By Brian T. Leahy
“Woman’s head wearing jewellry, preserved as excavated . . .” So begins the description of item No. 122294—a grouping of skull fragments and precious objects, including a comb made of silver and a coronet with gold leaves, taken from the Royal Cemetery at Ur in southern Iraq and dated 2600 BCE—which sits in the permanent collection of London’s British Museum. Tania Pérez Córdova, who referenced that object in a 2017 interview, makes sculpture that could be described with a similar rhetorical touch. In exhibitions she has had in Mexico City, Chicago, and Vienna, among other places, the artist has presented a body of work that imbues the mundane with subtle intimations of the marvelous.
In “Short Sight Box,” the artist’s first solo show in New York, Pérez Córdova’s expansive sense of time manifested itself across a range of sculptures. In the first of two rooms were a pair of sand-cast architectural bronzes, Contour #1 and Contour #4, both 2020, which played at being a door and a window, respectively, while a slab of dirt, Sunning, 2017, clung to another wall like a freshly painted canvas. Discarded reminders of daily life—cigarette ash, makeup—commingled with the mottled earth of Sunning. Yet this work of compacted soil, hardened under a hot sun and reoriented as a vertical panel, also evokes the mysteries surrounding the kinds of things humans have sealed—ostensibly, for eternity—inside earthen tombs like those at Ur. Large swaths of peach and teal eye shadow, loosely brushed on the surface of the piece—which called to mind midcentury abstraction—distill the tension between the immediate affairs of the cosmetic and the eternal concerns of the ancient.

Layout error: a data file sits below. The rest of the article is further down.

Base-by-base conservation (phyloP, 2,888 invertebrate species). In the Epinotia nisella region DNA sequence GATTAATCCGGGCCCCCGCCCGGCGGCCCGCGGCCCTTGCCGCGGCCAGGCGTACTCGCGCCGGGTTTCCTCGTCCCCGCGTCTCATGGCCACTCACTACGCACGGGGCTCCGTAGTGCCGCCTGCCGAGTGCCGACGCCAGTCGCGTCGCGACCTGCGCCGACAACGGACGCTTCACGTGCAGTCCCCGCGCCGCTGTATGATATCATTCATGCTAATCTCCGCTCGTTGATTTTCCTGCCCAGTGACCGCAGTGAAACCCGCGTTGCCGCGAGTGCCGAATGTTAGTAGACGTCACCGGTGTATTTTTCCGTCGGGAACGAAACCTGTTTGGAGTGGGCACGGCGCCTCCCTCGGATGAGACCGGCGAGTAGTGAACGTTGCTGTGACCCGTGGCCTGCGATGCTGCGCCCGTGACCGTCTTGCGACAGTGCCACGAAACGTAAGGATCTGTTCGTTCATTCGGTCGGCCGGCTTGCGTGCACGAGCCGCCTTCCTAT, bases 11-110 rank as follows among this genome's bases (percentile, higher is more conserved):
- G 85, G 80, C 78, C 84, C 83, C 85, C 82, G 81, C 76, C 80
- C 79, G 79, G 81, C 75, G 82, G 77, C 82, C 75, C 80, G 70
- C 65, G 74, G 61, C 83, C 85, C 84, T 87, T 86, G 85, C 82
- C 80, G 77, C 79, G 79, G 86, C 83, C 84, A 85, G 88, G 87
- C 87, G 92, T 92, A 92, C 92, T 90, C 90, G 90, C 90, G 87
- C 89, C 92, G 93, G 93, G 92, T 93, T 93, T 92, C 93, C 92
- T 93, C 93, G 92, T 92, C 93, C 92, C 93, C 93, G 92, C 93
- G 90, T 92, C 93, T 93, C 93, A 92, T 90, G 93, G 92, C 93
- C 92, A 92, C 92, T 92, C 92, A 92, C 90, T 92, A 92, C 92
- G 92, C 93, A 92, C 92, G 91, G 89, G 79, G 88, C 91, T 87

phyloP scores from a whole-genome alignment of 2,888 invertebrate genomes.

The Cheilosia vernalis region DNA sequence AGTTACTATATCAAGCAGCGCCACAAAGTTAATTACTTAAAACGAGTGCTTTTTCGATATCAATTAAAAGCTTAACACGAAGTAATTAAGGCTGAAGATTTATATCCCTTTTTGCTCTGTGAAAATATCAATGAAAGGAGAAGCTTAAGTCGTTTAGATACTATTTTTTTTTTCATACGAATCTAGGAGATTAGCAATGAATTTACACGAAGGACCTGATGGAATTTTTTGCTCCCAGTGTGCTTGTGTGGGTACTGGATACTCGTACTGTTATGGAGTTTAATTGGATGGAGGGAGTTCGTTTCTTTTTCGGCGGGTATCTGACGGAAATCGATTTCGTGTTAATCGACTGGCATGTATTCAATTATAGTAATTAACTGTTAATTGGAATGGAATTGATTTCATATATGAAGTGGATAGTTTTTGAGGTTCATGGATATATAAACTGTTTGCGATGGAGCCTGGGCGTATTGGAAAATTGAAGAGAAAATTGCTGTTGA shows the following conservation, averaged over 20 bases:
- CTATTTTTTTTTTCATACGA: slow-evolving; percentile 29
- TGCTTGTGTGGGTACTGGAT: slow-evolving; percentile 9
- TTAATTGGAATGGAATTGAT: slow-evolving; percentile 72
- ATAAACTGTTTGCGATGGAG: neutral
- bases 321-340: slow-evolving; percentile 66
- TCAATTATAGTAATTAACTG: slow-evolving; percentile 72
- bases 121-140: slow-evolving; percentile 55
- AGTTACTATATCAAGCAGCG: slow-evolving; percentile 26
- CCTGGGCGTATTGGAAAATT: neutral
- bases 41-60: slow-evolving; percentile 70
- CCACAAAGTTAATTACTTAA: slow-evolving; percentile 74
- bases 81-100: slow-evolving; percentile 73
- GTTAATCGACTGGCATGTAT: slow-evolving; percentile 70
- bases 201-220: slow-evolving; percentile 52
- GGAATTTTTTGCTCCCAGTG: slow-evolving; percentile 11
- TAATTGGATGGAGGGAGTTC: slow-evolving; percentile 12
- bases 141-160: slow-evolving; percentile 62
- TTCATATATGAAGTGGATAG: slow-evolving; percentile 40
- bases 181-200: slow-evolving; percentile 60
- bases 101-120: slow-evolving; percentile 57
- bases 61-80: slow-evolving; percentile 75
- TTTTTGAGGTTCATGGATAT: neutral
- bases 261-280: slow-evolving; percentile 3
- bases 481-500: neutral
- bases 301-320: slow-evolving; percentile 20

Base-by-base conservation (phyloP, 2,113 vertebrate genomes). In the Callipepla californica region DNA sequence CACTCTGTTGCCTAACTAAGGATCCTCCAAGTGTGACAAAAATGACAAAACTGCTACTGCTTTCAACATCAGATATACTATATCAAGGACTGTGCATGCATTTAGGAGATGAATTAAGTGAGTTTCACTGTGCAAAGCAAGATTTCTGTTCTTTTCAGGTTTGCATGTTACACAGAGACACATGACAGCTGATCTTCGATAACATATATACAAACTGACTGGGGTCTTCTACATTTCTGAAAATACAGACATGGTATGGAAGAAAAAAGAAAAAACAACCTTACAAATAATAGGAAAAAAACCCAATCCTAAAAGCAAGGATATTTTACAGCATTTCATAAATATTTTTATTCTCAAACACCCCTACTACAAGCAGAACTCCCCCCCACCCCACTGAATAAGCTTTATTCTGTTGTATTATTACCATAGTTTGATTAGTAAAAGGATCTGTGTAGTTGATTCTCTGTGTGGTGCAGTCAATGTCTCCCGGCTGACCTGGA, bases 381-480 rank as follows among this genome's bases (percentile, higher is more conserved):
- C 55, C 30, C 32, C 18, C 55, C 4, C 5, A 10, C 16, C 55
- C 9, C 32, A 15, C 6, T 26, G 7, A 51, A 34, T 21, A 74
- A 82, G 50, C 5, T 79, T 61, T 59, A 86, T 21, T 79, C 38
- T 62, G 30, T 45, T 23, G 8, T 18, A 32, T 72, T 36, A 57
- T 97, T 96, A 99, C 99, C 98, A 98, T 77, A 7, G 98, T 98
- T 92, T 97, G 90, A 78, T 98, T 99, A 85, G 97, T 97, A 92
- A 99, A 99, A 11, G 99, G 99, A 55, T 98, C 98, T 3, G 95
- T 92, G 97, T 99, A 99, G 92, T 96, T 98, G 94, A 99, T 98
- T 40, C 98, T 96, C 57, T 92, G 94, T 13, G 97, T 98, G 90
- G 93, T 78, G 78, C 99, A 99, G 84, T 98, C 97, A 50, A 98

Of all the pieces here, Portrait of an Unknown Woman Passing By, 2019, resonated most strongly with the forensic poetry of the British Museum object. The work is a three-foot-tall ceramic vessel bearing a delicate pattern of cascading light-orange blossoms against a dark ground. However, the image of the sculpture printed on the checklist also shows a woman—a visitor to the gallery—walking past it, wearing a dress with a floral design nearly identical to the sculpture’s. The moment of staged serendipity adds an eerie layer to Portrait, situating the ceramic’s staid silhouette against the blur of a human presence.
In the second room, Panorama, 2020, an earth-toned canvas painted with a spray-tanning gun, resonated with the arid body of Sunning and offered a subtle comment on the close connections between mark-making and subjectivity in the more conventional histories of abstraction. Three more Contour bronzes lined the walls, but an assembly of seven concave plaster casts sprawled across the floor at the center of the room: the exhibition’s namesake, Short Sight Box, 2020. Each cast was taken from a hole in the ground, and dirt still clung to the outsides of the works. Inside each hollow are found materials the artist relocated to the gallery: volcanic ash, rainwater in a plastic sandwich bag, a long chain of single peso coins, and a pair of pearls, one real, one fake.
Pérez Córdova calls the performative gestures that accompany the making of her artworks “events.” Take To wink, to cry, 2020, another sculpture in the front room, which featured a single colored contact lens suspended in a solution called “artificial tears” at the top of a short, slender pillar made of marble. The corresponding contact lens, one was told, was worn by someone who occasionally visited the gallery. The contact’s hue did not match the natural color of the wearer’s other eye, so spotting it should have been easy for anyone willing to pay close attention. Subtleties of this nature are typically made apparent in what artist and writer Joseph Grigely calls an exhibition’s “prosthetics”: the checklists, installation images, and other items that accompany the art objects on display. Pérez Córdova borrows and expands on the approaches of many Conceptual artists before her, but by orchestrating moments such as those evoked by To wink, to cry or Portrait of an Unknown Woman Passing By, she insists on the lyrical, anecdotal magic that can occur when possibility infuses the world around us.